There is no one in Hollywood—indeed, throughout the entire entertainment industry—who doesn’t know the name Bert Fields.
A self-described “kid from the beach in California” when he matriculated at Harvard Law School in 1949, Fields has established himself over the past six decades as one of the nation’s most renowned and successful entertainment lawyers. His star-studded roster of clients includes the Beatles, Tom Cruise, Warren Beatty, Dustin Hoffman, and James Cameron, as well as DreamWorks, MGM, United Artists, and the Weinstein Company. He’s represented such major authors as Mario Puzo, James Clavell, Tom Clancy, Clive Cussler, and Richard Bach, as well as Arizona cotton farmers, Las Vegas hotels and casinos, clothing designers, boxing promoters, and a Japanese bank.
A former editor of the Harvard Law Review, Fields speaks each year to HLS students in entertainment law classes, and he teaches entertainment law at Stanford Law School. He is the author, under a pseudonym, of two novels, and has written two nonfiction books under his name, a work on Richard III and an analysis of the Shakespeare authorship question, both published by ReganBooks/HarperCollins. He has been profiled in The New Yorker, The New York Times, London’s Sunday Times and Vanity Fair.
In March, Harvard Law School announced that Fields, a partner with Greenberg Glusker in Los Angeles, had made a gift of $5 million to the school to endow the Bertram Fields Professorship of Law.
Why did you choose to endow the Bertram Fields Professorship of Law at HLS?
Harvard changed my life dramatically and had a really fundamental impact on me and my career. It exposed me to all kinds of things I’d never been exposed to before. It is an institution that over the centuries has contributed enormously to American thought, especially judicial thought. I was in a position to help out, and so I did.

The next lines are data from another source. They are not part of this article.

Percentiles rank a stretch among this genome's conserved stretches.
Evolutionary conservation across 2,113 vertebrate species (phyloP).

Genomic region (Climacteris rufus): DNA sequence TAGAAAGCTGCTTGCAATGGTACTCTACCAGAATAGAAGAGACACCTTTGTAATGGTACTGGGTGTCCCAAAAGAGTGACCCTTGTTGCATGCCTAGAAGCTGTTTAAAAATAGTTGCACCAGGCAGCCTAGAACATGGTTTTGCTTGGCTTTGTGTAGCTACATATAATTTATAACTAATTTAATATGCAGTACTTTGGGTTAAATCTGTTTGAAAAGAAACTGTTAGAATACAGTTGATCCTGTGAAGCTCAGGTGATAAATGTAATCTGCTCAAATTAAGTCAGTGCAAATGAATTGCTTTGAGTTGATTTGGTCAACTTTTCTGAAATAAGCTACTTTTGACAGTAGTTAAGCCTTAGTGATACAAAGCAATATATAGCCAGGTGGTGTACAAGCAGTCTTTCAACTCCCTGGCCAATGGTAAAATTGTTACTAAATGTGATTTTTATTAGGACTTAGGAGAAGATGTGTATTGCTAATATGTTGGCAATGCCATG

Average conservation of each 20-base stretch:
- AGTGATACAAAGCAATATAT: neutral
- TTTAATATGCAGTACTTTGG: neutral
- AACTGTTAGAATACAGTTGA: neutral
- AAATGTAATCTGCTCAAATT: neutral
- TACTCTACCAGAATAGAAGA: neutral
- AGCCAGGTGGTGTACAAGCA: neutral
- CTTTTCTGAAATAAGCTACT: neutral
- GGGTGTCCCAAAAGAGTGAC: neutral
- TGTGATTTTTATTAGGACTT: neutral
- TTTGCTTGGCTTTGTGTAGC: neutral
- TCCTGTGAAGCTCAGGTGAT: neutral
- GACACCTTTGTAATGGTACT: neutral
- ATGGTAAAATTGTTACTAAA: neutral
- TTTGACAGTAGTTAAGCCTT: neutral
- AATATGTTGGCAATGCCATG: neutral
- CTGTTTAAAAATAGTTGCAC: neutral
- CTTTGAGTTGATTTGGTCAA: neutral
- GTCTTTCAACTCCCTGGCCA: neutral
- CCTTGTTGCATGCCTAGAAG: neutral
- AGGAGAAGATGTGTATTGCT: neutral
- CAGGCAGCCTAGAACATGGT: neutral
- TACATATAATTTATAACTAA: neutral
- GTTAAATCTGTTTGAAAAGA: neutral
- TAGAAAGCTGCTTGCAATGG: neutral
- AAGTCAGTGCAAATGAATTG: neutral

What did you find most inspiring at HLS?
The student body was amazing—it was people at the top of their class from all over the country and world—and the faculty was beyond my imagination. It taught me to think, and, basically through the experience on the Law Review, it taught me to be a writer.
Do you have a particular memory of HLS that comes to mind?
I have so many good memories. I remember [Professor] Paul Freund [’31 S.J.D. ’32] with great fondness. Professor [W. Barton] Leach [’24] gave me my highest grade and wrote me a letter congratulating me on my final exam. It was such a lovely thing to do. The letter arrived before my grades. I had no idea whether I’d flunked out or done well. It’s one of my prized possessions.
Is Hollywood scarier than HLS?
After that first year of law school, nothing was scary.
Do you think your Harvard credential carries weight among your Hollywood clients?
I think it does, in two ways: I think it offers a kind of aura that many practitioners do not have, and it gave me the skills I think others may not have, so the combination of aura and the skills is a good thing.
Why did you choose to go into entertainment law?
I didn’t! After I got out of law school, I was in the Korean War, in the Air Force for two years, and tried innumerable courts-martial. I began to think I was a star litigator, and when I got out I wanted to try cases, so that’s what I started doing, for young actors and young writers. As they became successful, they’d ask me to represent them in contract and other matters. It just gradually developed.